As I said on that thread as well (since you brought it to my attention), any claim about higher platter densities making drives slower is simply untrue.

Higher areal densities mean there's more data crammed into the same amount of space, which means that once the read-write head scans any given block, it will read/write more in a given moment than if the density were lower.

Increased areal density therefore leads to increased speeds. The more gigabytes you can pack onto a platter, the faster your hard disk drive should become.

Assuming 3 TB drives are made with platters with greater areal densities, they will in almost all cases be faster than 1 TB equivalents.
But how do you explain Barefeats' results? They clearly show that the 1TB HDD is faster.
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Old Dec 25, 2012, 10:23 AM   #9
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But how do you explain Barefeats' results? They clearly show that the 1TB HDD is faster.
There are two 1TB drives apple are using, the Seagate 1TB is faster then the 3TB Seagate, both of those are faster then the WD 1TB.
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Old Dec 25, 2012, 12:22 PM   #10
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There are two 1TB drives apple are using, the Seagate 1TB is faster then the 3TB Seagate, both of those are faster then the WD 1TB.
That explains a lot.
May I ask you how you came to this conclusion, is there a comparison benchmark between the HDDs that you could link to?
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Old Dec 25, 2012, 03:17 PM   #11
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Originally Posted by aiming View Post
But how do you explain Barefeats' results? They clearly show that the 1TB HDD is faster.
Link to their results would be nice, but things are never too simple.

One very important factor for rotating hard drives is this: Data stored on the outside of the platter can be read at much higher speed than data closer to the inside. For data on the innermost tracks, transfer speed can be as low as 40% of the maximum transfer speed. As a result, with two identical disks, one 30% full, one 90% full, the 30% full will be on average a lot faster than the 90% full. That means if you compare a 1 TB and 3 TB drive, both with the same 900 GB data stored, the 3 TB is only 30% full instead of 90% full and that gives it a huge speed advantage. With the 50 GB apparently used in the silentpcreview article, you won't see that difference. Fill the drive up, and the 3 TB will be faster for no other reason than the bigger size. (And it fits more data as well).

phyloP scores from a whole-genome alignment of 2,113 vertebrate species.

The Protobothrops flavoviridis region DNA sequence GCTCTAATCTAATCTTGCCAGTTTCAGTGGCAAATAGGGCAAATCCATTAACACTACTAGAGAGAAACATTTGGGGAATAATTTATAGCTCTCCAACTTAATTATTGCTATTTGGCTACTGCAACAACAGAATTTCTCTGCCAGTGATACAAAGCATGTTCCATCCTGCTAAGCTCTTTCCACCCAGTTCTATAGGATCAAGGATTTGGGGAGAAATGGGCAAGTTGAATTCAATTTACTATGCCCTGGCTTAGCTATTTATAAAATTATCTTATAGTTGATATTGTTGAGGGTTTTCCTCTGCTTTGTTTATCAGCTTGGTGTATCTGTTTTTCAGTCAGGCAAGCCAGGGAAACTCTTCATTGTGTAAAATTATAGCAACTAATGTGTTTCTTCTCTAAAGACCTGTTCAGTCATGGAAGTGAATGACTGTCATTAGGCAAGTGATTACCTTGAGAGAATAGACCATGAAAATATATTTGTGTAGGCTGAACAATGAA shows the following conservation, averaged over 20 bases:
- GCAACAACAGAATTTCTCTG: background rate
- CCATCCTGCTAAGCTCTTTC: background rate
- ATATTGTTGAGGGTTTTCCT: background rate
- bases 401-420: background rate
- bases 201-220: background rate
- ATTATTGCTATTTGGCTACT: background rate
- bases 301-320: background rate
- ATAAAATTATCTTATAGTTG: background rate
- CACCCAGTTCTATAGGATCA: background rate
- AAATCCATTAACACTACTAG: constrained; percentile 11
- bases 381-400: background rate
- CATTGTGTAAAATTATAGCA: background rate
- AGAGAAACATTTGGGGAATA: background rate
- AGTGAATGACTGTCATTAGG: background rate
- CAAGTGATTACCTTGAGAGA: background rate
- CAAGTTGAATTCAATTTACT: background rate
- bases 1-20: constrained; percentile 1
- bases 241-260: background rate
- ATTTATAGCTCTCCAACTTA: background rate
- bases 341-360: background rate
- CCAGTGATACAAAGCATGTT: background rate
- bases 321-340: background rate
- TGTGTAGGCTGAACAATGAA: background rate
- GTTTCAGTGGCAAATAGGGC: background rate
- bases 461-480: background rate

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Old Dec 25, 2012, 05:00 PM   #12
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Originally Posted by gnasher729 View Post
Link to their results would be nice, but things are never too simple.

One very important factor for rotating hard drives is this: Data stored on the outside of the platter can be read at much higher speed than data closer to the inside. For data on the innermost tracks, transfer speed can be as low as 40% of the maximum transfer speed. As a result, with two identical disks, one 30% full, one 90% full, the 30% full will be on average a lot faster than the 90% full. That means if you compare a 1 TB and 3 TB drive, both with the same 900 GB data stored, the 3 TB is only 30% full instead of 90% full and that gives it a huge speed advantage. With the 50 GB apparently used in the silentpcreview article, you won't see that difference. Fill the drive up, and the 3 TB will be faster for no other reason than the bigger size. (And it fits more data as well).
Ahh, that made a lot of conflicting information connect inside my head! Thank you.
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Old Dec 25, 2012, 07:12 PM   #13
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That explains a lot.
May I ask you how you came to this conclusion, is there a comparison benchmark between the HDDs that you could link to?
I have the 3TB fusion and split the drives up and did a blackmagic speedtest, the 3tb drive only got 175MB/s where the 1TB gets over 200MB/s as shown it that other thread, the WD 1TB is known to be a slow drive, its closer to 100MB/s.
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Old Dec 25, 2012, 07:24 PM   #14
dukee101
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Originally Posted by gnasher729 View Post
One very important factor for rotating hard drives is this: Data stored on the outside of the platter can be read at much higher speed than data closer to the inside.
Yes, this is exactly the kind of reason that would make getting the 3 TB drive smarter performance-wise than the 1 TB (assuming you have a good amount of data to store).

Someone should run tests with 1 TB FD and 3 TB FD iMacs with at least 500 GB of data and share the benchmarks.